Archeologists on Wednesday began restoration efforts of the ancient city of Aizanoi in present-day western Turkey.
Elif Ozer, an archaeology professor at Pamukkale University, told Anadolu Agency that the team would focus on restoration works this year and already began at the 5,000-year-old site’s theater and stadium.
Located just off the town of Cavdarhisar in Kutahya province, the site is also home to one of the best-preserved temples in Anatolia dedicated to the chief Olympian god Zeus of ancient Greek mythology.
Dubbed as the second Ephesus, another iconic ancient city in Turkey, the site was added to the UNESCO World Heritage Tentative List in 2012, with excavation efforts having been ongoing for the last nine years.
Ozer said the Turkish Culture and Tourism Ministry along with a businessman in Kutahya, Riza Gural, signed a sponsorship protocol for the restoration of 20,000 people capacity Roman theater and 13,500-people capacity ancient stadium.
“We began to work with the support of the governor of Kutahya. With the project set to last about six years, we aim to make this place look like it did in ancient times and attract more tourists to the region,” she added.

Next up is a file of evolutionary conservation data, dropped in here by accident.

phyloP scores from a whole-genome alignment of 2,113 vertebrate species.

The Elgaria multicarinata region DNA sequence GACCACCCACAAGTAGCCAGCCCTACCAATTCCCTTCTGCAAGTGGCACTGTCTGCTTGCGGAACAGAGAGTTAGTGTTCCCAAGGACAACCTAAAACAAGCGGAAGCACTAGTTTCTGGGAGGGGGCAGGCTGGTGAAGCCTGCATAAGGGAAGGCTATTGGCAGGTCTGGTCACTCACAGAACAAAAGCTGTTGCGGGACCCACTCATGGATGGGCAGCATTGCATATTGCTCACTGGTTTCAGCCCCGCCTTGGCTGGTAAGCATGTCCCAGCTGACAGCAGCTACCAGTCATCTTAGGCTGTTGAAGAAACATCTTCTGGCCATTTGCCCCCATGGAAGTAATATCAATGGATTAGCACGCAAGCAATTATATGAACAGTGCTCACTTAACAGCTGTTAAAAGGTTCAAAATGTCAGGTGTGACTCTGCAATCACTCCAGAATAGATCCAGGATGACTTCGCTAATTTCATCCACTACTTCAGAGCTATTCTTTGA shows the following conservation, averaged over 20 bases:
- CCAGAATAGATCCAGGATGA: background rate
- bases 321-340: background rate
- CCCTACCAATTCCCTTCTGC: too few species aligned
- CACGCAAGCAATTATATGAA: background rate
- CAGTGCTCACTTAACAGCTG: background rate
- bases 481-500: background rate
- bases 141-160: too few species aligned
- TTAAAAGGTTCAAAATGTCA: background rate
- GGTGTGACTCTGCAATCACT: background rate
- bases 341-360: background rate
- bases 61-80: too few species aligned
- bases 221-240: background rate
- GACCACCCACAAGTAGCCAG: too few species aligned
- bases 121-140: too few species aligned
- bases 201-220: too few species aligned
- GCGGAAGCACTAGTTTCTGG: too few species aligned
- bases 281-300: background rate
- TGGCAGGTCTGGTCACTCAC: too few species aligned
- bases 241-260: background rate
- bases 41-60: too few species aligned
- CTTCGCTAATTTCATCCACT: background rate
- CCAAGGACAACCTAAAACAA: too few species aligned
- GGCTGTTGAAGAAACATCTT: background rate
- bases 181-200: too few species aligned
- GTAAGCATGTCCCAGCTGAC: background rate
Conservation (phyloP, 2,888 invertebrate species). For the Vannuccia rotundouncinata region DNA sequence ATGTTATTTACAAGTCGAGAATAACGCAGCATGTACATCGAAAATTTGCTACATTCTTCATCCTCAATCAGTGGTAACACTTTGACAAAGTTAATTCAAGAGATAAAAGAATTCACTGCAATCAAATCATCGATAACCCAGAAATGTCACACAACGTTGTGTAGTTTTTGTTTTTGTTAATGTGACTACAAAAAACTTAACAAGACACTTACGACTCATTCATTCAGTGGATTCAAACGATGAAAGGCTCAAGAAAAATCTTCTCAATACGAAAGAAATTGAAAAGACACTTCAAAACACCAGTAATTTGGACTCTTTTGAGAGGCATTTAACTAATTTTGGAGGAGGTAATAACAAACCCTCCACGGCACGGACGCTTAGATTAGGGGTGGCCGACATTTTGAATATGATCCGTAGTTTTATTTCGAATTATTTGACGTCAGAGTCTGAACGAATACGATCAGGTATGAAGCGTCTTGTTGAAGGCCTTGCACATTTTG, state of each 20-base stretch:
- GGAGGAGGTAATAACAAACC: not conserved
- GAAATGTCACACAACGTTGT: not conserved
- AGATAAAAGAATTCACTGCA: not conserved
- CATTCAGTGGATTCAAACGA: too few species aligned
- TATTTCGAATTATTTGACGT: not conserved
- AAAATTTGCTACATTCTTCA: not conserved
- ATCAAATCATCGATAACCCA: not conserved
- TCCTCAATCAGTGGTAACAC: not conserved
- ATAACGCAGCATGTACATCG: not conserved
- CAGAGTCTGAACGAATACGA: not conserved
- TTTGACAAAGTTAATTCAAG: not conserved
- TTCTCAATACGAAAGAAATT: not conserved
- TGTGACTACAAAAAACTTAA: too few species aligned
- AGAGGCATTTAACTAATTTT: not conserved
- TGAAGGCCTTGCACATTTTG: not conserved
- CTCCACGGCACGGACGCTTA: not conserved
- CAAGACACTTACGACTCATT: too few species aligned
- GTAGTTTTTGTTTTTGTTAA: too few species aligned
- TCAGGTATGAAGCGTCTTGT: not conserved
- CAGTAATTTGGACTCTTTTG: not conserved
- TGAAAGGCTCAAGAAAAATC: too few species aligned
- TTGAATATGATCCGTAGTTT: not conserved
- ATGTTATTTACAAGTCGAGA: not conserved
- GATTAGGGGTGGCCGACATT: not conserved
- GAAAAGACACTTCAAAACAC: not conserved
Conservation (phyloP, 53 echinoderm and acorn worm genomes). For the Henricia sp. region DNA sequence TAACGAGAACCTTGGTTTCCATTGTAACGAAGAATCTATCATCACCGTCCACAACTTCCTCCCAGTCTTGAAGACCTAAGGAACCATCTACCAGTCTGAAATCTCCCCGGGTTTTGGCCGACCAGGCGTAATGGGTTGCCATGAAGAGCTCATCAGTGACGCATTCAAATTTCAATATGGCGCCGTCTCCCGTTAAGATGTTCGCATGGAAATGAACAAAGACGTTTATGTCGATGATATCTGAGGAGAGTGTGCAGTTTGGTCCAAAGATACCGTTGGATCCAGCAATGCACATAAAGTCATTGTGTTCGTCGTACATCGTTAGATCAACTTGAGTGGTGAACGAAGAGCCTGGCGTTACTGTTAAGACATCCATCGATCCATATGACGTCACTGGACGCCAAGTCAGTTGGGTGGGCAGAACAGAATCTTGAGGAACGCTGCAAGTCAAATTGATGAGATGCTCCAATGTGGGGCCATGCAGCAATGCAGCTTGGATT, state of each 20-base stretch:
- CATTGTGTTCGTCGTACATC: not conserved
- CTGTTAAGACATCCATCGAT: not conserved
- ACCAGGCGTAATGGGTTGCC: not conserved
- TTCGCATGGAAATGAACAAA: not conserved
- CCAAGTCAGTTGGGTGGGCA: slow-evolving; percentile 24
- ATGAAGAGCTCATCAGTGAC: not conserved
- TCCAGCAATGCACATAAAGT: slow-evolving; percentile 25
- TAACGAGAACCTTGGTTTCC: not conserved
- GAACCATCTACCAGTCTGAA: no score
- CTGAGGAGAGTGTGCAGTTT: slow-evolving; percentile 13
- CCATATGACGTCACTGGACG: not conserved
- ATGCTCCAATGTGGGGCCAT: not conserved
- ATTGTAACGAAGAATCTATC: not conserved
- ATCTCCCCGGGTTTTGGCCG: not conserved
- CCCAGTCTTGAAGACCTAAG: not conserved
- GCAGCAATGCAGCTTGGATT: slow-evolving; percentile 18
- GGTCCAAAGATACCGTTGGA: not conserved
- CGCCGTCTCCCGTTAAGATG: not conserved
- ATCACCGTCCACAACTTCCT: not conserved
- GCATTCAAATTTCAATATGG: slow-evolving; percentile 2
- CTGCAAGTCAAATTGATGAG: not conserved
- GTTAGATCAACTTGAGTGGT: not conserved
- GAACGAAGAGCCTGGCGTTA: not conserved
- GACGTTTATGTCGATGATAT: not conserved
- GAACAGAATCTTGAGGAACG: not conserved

The project architect, Yalin Pekvar, pointed out that natural disasters like earthquakes and landslides had damaged the ancient theater and stadium.
Located 57 kilometers (35 miles) from the Kutahya city center, the ancient site “experienced its golden age in the second and third centuries AD and became the center of the episcopacy in the Byzantine era,” according to the website of the Turkish Culture and Tourism Ministry.
Recent excavations around the Temple of Zeus indicate the existence of several levels of settlement in the city dating from as far back as 3000 BC. In 133 BC it was captured by the Roman Empire.
In 1824, European travelers rediscovered the ancient site.
Between 1970 and 2011 German Archeology Institute conducted excavation work, unearthing the theater and a stadium, as well as two public baths, a gymnasium, five bridges, a trading building, necropolises and the sacred cave of Metre Steune — a cultist site thought to be used prior to the first century BC.
Since 2011, Turkish archeologists have been carrying out the work at the ancient site.